Iran-Pak-India natural gas pipeline still a possibility
The once-proposed Iran-Pakistan-India (IPI) natural gas pipeline project is not dead.
“This could be revived if Iran could come to an agreement on the nuclear issue with six global powers,” Pakistan High Commissioner to India, Abdul Basit, told BusinessLine at the MCC Chamber of Commerce & Industry on Wednesday.
Iran is in discussion with the US, China, France, Germany and UK on issues related to its enriched uranium stockpile.
Pakistan’s envoy indicated that international sanctions on Iran were working against the project.
The trilateral 2,700 km project could not take off after prolonged negotiations since 1995. In 2007, India and Pakistan agreed to pay a base price of $4.93 for a British thermal unit of gas from Iran’s North-South Pars gas field.
India withdrew from the project in 2009 over unacceptable size of the pipe, pricing and security issues.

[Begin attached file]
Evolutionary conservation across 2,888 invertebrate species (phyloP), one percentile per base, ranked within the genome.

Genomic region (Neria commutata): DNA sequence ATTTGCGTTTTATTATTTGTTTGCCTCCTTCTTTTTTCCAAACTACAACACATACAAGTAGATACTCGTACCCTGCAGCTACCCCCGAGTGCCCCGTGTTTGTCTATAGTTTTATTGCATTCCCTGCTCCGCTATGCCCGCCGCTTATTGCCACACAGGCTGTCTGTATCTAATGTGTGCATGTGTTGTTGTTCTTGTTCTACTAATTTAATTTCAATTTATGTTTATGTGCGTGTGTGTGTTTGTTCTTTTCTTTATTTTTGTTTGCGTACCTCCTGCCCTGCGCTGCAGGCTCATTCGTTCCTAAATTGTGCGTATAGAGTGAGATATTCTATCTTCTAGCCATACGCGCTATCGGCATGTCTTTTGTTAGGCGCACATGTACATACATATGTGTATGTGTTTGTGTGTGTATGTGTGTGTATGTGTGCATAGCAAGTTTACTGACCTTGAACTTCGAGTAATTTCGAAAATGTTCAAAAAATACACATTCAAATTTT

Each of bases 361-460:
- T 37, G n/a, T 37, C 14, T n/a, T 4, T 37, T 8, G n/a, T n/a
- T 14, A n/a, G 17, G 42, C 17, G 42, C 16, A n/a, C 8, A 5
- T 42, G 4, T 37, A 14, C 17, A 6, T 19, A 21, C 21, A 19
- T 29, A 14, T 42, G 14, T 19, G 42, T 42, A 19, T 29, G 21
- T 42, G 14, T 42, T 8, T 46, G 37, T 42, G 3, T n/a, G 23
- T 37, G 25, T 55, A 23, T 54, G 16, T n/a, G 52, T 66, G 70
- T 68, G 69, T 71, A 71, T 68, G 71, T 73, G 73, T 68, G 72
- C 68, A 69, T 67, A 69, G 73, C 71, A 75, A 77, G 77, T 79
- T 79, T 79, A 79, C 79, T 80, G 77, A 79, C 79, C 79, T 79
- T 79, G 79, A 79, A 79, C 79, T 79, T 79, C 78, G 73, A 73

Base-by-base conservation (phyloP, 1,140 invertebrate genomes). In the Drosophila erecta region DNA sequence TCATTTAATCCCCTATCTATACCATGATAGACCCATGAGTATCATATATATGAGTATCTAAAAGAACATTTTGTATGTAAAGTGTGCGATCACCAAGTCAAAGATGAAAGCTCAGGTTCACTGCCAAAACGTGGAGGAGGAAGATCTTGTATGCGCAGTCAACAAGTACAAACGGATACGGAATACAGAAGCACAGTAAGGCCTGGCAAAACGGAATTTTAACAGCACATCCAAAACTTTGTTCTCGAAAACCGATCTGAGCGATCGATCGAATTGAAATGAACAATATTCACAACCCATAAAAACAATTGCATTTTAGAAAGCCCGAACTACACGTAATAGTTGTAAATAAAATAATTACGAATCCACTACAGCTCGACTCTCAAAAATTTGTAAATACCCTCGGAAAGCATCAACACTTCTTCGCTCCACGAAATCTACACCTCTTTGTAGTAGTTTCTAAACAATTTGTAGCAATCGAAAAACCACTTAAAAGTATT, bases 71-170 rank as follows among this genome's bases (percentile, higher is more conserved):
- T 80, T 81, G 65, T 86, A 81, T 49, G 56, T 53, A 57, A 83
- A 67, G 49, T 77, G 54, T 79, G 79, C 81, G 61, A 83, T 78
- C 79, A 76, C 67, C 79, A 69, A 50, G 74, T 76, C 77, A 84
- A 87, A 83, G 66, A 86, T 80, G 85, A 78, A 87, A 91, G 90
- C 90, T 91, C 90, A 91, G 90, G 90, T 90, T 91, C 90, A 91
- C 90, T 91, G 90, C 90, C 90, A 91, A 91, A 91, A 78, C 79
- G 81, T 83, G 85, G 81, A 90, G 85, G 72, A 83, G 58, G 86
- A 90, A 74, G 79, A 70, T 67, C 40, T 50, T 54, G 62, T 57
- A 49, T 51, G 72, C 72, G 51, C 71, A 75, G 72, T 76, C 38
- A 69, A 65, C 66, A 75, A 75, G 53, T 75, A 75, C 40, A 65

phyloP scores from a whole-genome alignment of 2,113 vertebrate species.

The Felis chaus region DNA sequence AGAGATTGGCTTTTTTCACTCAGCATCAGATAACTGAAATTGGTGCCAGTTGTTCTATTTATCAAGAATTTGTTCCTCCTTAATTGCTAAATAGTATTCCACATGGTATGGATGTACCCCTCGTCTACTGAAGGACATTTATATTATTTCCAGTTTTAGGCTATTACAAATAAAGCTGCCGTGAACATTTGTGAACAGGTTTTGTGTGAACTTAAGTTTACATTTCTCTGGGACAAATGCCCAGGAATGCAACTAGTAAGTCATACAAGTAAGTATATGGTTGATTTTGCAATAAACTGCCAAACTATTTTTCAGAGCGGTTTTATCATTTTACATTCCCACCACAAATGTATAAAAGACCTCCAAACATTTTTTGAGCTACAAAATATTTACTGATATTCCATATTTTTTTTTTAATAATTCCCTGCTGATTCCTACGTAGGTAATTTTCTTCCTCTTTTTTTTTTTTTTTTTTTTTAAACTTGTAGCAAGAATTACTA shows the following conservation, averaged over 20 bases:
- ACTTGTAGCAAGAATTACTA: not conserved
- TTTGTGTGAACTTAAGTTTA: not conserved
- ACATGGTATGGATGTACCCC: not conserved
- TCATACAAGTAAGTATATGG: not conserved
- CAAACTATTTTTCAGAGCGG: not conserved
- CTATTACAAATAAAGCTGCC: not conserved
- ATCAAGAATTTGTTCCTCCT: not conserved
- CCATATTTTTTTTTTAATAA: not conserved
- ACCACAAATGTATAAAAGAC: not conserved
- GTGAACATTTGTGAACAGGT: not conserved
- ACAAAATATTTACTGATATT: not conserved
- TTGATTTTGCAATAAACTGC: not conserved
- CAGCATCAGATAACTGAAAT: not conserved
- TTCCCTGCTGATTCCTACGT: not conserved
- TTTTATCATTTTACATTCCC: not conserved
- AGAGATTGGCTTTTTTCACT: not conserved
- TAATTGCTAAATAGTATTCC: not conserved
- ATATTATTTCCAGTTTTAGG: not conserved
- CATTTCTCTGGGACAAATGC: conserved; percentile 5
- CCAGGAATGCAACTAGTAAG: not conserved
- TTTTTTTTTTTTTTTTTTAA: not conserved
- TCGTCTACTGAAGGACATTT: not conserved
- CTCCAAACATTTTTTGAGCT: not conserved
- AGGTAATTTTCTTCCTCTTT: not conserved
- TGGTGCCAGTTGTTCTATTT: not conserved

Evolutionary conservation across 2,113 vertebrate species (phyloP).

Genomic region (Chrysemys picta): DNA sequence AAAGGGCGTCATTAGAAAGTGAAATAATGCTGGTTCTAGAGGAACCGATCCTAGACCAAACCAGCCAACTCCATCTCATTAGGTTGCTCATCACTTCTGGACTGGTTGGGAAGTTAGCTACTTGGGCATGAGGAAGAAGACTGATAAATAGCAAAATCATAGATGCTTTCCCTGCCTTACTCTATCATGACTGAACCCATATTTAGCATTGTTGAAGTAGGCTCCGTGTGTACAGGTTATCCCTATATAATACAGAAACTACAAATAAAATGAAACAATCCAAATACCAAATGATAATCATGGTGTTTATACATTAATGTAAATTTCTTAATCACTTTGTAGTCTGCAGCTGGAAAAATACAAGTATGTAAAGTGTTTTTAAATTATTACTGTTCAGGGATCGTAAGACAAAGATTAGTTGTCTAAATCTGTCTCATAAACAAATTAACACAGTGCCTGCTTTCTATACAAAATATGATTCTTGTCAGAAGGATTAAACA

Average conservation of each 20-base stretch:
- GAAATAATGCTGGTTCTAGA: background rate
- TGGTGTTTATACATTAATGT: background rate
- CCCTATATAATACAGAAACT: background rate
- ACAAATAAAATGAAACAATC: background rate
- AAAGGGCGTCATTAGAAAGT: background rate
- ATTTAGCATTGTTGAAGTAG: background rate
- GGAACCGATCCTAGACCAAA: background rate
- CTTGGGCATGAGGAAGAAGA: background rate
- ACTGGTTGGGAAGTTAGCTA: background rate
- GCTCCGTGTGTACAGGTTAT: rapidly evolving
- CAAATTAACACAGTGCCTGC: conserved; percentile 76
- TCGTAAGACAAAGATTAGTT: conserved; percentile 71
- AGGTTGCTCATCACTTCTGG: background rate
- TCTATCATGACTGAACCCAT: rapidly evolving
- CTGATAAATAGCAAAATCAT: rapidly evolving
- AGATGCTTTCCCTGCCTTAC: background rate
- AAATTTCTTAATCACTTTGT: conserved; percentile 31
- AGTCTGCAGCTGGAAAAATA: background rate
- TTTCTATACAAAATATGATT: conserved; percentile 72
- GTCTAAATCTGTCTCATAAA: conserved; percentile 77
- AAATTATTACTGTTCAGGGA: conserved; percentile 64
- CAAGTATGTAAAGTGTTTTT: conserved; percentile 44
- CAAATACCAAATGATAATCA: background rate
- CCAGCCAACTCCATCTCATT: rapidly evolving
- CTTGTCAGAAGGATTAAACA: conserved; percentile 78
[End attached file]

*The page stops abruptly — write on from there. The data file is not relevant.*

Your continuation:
Pakistan, which signed an initial agreement with Iran in 2009, also could not carry through the project under pressure from the US. The High Commissioner said a joint business council was currently studying issues, including trade through third country, to increase bilateral trade between the two south Asian neighbours.
It is estimated that informal trading between two countries through Dubai was three times more than that of the formal figure.
Meeting with Mamata
Pakistan’s High Commissioner met West Bengal Chief Minister Mamata Banerjee on Wednesday. Basit, who is here on a three-day visit, said he has invited her to Pakistan. He also said that certain proposals were offered.
However, the High Commissioner did not give details of the proposals.
After the 30-minute meeting, Basit said, “It was a dream come true.” Pakistan diplomat earlier indicated that Islamabad was supporting provincial cooperation across the border.
“Apart from bilateral ties, there could be trade and cultural cooperation between say Sind or (West) Punjab and West Bengal,” he added.